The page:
– Duns Scotus and the meaning of Love
The Incarnation is the
model for creation: there is a creation only because of the Incarnation. In this schema, the universe is for Christ
and not Christ for the universe. Scotus
finds it inconceivable that the ‘greatest good in the universe’ i.e. the
Incarnation, can be determined by some lesser good i.e. Man’s redemption. This is because such a sin-centered view of
the Incarnation suggests that the primary role of Christ is as an assuager of
the universe’s guilt. In the Absolute
Primacy, Christ is the beginning, middle and end of creation. He stands at the center of the universe as
the reason for its existence. In this
sense the universe has realized its creational potential more than Man, since
it is created with the potential to bear the God-Man and the Incarnation has
taken place historically and existentially.
Man, as yet, has failed to reach his potential to ‘love one another as I
have loved you’.
Scotus argues that the reason for the Incarnation is Love. The Love of God in himself and the free desire that God has to share that love with another who can love him as perfectly as he loves himself, i.e. the Christ. Scotus says that all the souls that were ever created and about to be created could not, cannot and never will measure up to the supreme love that Christ has for the Trinity. The very fact of the preconception of the Incarnation in Scotus’s thought means that we are co-heirs to this Trinitarian love that Christ has. The Incarnation, then in Duns Scotus, becomes the unrepeatable, unique, and single defining act of God’s love. God, says Scotus, is what he is: we know that God exists and we know what that existence is: Love. Thus, if Man had not sinned Christ would still have come, since this was predetermined from all eternity in the mind of God as the supreme manifestation of his love for the creation he brings about in his free act. The Incarnation is the effect of God freely choosing to end his self-isolation and show who and what He is to that creation. The Incarnation, therefore, in Franciscan spirituality is centered on Love and not sin. Sin has been given too much prominence in contemporary soteriology: God redeems from sin because he loves us?: no, says the Scotist, God loves us and then redeems us. Redemption is an act of love first and foremost, not an act of saving us from sin, and the first act of redemption is the Incarnation. God foresees us in union with him before he sees how sin disrupts that relational dynamic between He and us. Scotus makes it clear that the first movement is from God, a revelatory movement wherein God freely chooses to move beyond his own self-loving and share that loving with something other than himself – namely creation, and this process is epitomized in the Incarnation.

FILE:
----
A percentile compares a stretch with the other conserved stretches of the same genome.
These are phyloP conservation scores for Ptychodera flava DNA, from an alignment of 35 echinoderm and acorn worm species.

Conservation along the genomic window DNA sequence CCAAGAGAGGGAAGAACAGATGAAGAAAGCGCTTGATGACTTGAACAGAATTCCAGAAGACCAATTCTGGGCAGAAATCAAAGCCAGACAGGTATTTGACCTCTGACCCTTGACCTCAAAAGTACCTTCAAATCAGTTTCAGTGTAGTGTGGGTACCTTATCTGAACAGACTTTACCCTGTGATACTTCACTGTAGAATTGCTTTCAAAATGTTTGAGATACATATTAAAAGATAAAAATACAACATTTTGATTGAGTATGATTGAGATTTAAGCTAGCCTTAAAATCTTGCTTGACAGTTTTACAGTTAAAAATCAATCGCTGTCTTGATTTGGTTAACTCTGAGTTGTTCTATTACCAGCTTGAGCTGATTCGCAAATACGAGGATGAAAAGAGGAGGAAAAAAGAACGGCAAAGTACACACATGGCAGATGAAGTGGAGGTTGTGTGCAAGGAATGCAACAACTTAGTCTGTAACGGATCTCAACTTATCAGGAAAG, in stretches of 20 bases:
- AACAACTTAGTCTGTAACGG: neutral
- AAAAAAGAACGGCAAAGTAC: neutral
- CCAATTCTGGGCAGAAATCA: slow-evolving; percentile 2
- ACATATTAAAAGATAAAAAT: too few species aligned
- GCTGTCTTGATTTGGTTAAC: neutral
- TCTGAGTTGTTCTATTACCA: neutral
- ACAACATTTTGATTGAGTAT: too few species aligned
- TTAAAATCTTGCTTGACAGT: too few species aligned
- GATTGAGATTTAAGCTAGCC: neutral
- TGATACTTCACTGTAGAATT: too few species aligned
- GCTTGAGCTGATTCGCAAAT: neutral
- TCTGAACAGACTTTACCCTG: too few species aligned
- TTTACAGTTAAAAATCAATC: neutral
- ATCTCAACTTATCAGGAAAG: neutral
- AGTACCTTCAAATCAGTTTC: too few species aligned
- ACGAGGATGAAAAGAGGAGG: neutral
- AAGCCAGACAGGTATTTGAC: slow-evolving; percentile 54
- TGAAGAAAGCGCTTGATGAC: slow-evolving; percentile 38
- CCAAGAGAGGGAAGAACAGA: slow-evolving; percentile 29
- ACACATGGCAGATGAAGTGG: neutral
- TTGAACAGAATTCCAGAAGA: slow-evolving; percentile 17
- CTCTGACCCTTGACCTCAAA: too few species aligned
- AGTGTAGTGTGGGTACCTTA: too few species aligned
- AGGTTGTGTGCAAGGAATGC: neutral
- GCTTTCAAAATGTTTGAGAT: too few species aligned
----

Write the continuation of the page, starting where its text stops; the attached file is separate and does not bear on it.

What the Incarnation shows us is not primarily the need for redemption, but the need that is in each one of us for love. That love which is so utterly free and unmerited that it embraces our own limitations, our own failures, our own hopes and longings and in uniting itself to us in the Incarnate Word in the person of Jesus of Nazareth elevates the human project to that which it always was in the mind of God. Scotus begins with Love, that love which is the very being of God himself, he travels the road of Love, which is made manifest in the Incarnation, and he ends with love, that love so hard to see in the misery of the abandoned Jesus on the cross, that Love which glorifies the whole creational project in the Resurrection.
Franciscan Spirituality sees the Incarnation as the guarantee of union with God. It is not something to be hoped for or to be looked forward to – it is something, which is happening NOW. God is Love and that Love is our redemption and redemption is not primarily being saved from sin, but is rather the gift of the possibility of openness to the experience of the divine Other in our life. How can it be otherwise when we posit the notion of the divine and human in Jesus? Scotus’s doctrine of the absolute centrality of Love is both timely and profoundly needed by our world. Men and women cry out for an experience of hope in a world which has lost direction – in the teaching of Duns Scotus, Franciscan Spirituality has within its hand that hope-filled experience and the end of that longing. For if God willed the Incarnation from all eternity, then it was always his intention to become part of sinful creation – sin determines the manner of that becoming, but it does not determine the fact that it was going to be.
The incarnational thought of Duns Scotus needs a broader hearing, for it is pertinent to all Christians and the world, not just the Catholic tradition. The Incarnation is of God, not Man. Scotus is indeed in the tradition of Francis and his incarnational theology is not complex – it is utterly simple: God is love and all that has been, is and ever will be is because God is love and is among us in Jesus among us in Jesus who is ever present.